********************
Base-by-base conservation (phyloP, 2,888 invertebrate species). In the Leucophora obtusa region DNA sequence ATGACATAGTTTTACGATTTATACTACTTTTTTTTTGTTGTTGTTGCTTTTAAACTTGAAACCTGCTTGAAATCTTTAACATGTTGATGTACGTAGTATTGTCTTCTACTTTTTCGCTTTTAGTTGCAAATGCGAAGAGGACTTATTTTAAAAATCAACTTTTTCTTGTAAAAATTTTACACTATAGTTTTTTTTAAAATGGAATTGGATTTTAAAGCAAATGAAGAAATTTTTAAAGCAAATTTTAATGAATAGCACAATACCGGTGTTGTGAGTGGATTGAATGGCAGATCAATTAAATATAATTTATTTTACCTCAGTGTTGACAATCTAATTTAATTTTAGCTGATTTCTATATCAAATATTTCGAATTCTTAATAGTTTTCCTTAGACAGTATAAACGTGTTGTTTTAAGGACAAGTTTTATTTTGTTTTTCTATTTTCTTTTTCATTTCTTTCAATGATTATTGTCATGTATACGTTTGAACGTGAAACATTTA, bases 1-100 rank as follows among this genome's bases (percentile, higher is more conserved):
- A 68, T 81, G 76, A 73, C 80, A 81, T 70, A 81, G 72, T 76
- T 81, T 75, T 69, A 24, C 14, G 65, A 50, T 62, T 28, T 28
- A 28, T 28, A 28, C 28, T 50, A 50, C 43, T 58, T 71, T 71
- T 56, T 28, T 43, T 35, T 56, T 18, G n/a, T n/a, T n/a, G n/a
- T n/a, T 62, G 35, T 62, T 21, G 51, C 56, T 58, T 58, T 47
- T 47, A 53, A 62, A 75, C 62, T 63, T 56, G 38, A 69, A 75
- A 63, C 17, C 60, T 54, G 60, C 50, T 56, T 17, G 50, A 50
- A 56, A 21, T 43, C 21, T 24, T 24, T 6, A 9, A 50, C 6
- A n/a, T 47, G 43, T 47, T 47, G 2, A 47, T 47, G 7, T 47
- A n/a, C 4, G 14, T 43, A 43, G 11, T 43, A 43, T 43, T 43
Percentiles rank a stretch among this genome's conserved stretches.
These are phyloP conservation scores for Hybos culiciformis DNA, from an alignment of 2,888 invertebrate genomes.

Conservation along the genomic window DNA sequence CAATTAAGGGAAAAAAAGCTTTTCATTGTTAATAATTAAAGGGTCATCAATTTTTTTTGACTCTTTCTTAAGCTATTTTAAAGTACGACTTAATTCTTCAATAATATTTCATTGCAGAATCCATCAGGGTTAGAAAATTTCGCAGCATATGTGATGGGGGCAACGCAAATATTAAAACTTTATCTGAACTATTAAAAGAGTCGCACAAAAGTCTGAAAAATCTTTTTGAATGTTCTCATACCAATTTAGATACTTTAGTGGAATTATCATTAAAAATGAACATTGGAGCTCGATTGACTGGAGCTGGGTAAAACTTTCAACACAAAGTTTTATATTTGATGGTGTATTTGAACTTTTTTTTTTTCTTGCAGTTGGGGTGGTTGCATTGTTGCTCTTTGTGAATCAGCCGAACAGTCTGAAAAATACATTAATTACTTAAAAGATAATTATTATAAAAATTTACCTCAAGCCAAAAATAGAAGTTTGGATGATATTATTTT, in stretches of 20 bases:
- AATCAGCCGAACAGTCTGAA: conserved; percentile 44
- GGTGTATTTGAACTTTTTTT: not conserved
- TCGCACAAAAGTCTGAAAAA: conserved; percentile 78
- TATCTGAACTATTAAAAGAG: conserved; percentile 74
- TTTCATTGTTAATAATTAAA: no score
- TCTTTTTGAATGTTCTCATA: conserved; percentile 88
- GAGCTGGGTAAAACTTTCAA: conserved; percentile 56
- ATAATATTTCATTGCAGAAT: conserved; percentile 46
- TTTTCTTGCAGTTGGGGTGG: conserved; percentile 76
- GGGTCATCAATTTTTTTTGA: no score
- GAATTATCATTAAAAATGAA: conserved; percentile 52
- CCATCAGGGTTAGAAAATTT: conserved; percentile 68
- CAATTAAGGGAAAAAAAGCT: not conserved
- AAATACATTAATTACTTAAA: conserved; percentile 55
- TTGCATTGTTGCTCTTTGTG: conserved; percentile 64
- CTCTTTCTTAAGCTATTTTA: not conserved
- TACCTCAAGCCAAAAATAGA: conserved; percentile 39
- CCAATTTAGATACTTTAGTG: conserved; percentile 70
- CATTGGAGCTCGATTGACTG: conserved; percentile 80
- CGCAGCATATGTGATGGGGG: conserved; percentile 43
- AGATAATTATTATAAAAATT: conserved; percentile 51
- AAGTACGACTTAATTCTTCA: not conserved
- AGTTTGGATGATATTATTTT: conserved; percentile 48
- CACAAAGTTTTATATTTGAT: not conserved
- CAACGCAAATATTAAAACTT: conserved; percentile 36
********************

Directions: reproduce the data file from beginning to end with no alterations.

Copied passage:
Base-by-base conservation (phyloP, 2,888 invertebrate species). In the Leucophora obtusa region DNA sequence ATGACATAGTTTTACGATTTATACTACTTTTTTTTTGTTGTTGTTGCTTTTAAACTTGAAACCTGCTTGAAATCTTTAACATGTTGATGTACGTAGTATTGTCTTCTACTTTTTCGCTTTTAGTTGCAAATGCGAAGAGGACTTATTTTAAAAATCAACTTTTTCTTGTAAAAATTTTACACTATAGTTTTTTTTAAAATGGAATTGGATTTTAAAGCAAATGAAGAAATTTTTAAAGCAAATTTTAATGAATAGCACAATACCGGTGTTGTGAGTGGATTGAATGGCAGATCAATTAAATATAATTTATTTTACCTCAGTGTTGACAATCTAATTTAATTTTAGCTGATTTCTATATCAAATATTTCGAATTCTTAATAGTTTTCCTTAGACAGTATAAACGTGTTGTTTTAAGGACAAGTTTTATTTTGTTTTTCTATTTTCTTTTTCATTTCTTTCAATGATTATTGTCATGTATACGTTTGAACGTGAAACATTTA, bases 1-100 rank as follows among this genome's bases (percentile, higher is more conserved):
- A 68, T 81, G 76, A 73, C 80, A 81, T 70, A 81, G 72, T 76
- T 81, T 75, T 69, A 24, C 14, G 65, A 50, T 62, T 28, T 28
- A 28, T 28, A 28, C 28, T 50, A 50, C 43, T 58, T 71, T 71
- T 56, T 28, T 43, T 35, T 56, T 18, G n/a, T n/a, T n/a, G n/a
- T n/a, T 62, G 35, T 62, T 21, G 51, C 56, T 58, T 58, T 47
- T 47, A 53, A 62, A 75, C 62, T 63, T 56, G 38, A 69, A 75
- A 63, C 17, C 60, T 54, G 60, C 50, T 56, T 17, G 50, A 50
- A 56, A 21, T 43, C 21, T 24, T 24, T 6, A 9, A 50, C 6
- A n/a, T 47, G 43, T 47, T 47, G 2, A 47, T 47, G 7, T 47
- A n/a, C 4, G 14, T 43, A 43, G 11, T 43, A 43, T 43, T 43
Percentiles rank a stretch among this genome's conserved stretches.
These are phyloP conservation scores for Hybos culiciformis DNA, from an alignment of 2,888 invertebrate genomes.

Conservation along the genomic window DNA sequence CAATTAAGGGAAAAAAAGCTTTTCATTGTTAATAATTAAAGGGTCATCAATTTTTTTTGACTCTTTCTTAAGCTATTTTAAAGTACGACTTAATTCTTCAATAATATTTCATTGCAGAATCCATCAGGGTTAGAAAATTTCGCAGCATATGTGATGGGGGCAACGCAAATATTAAAACTTTATCTGAACTATTAAAAGAGTCGCACAAAAGTCTGAAAAATCTTTTTGAATGTTCTCATACCAATTTAGATACTTTAGTGGAATTATCATTAAAAATGAACATTGGAGCTCGATTGACTGGAGCTGGGTAAAACTTTCAACACAAAGTTTTATATTTGATGGTGTATTTGAACTTTTTTTTTTTCTTGCAGTTGGGGTGGTTGCATTGTTGCTCTTTGTGAATCAGCCGAACAGTCTGAAAAATACATTAATTACTTAAAAGATAATTATTATAAAAATTTACCTCAAGCCAAAAATAGAAGTTTGGATGATATTATTTT, in stretches of 20 bases:
- AATCAGCCGAACAGTCTGAA: conserved; percentile 44
- GGTGTATTTGAACTTTTTTT: not conserved
- TCGCACAAAAGTCTGAAAAA: conserved; percentile 78
- TATCTGAACTATTAAAAGAG: conserved; percentile 74
- TTTCATTGTTAATAATTAAA: no score
- TCTTTTTGAATGTTCTCATA: conserved; percentile 88
- GAGCTGGGTAAAACTTTCAA: conserved; percentile 56
- ATAATATTTCATTGCAGAAT: conserved; percentile 46
- TTTTCTTGCAGTTGGGGTGG: conserved; percentile 76
- GGGTCATCAATTTTTTTTGA: no score
- GAATTATCATTAAAAATGAA: conserved; percentile 52
- CCATCAGGGTTAGAAAATTT: conserved; percentile 68
- CAATTAAGGGAAAAAAAGCT: not conserved
- AAATACATTAATTACTTAAA: conserved; percentile 55
- TTGCATTGTTGCTCTTTGTG: conserved; percentile 64
- CTCTTTCTTAAGCTATTTTA: not conserved
- TACCTCAAGCCAAAAATAGA: conserved; percentile 39
- CCAATTTAGATACTTTAGTG: conserved; percentile 70
- CATTGGAGCTCGATTGACTG: conserved; percentile 80
- CGCAGCATATGTGATGGGGG: conserved; percentile 43
- AGATAATTATTATAAAAATT: conserved; percentile 51
- AAGTACGACTTAATTCTTCA: not conserved
- AGTTTGGATGATATTATTTT: conserved; percentile 48
- CACAAAGTTTTATATTTGAT: not conserved
- CAACGCAAATATTAAAACTT: conserved; percentile 36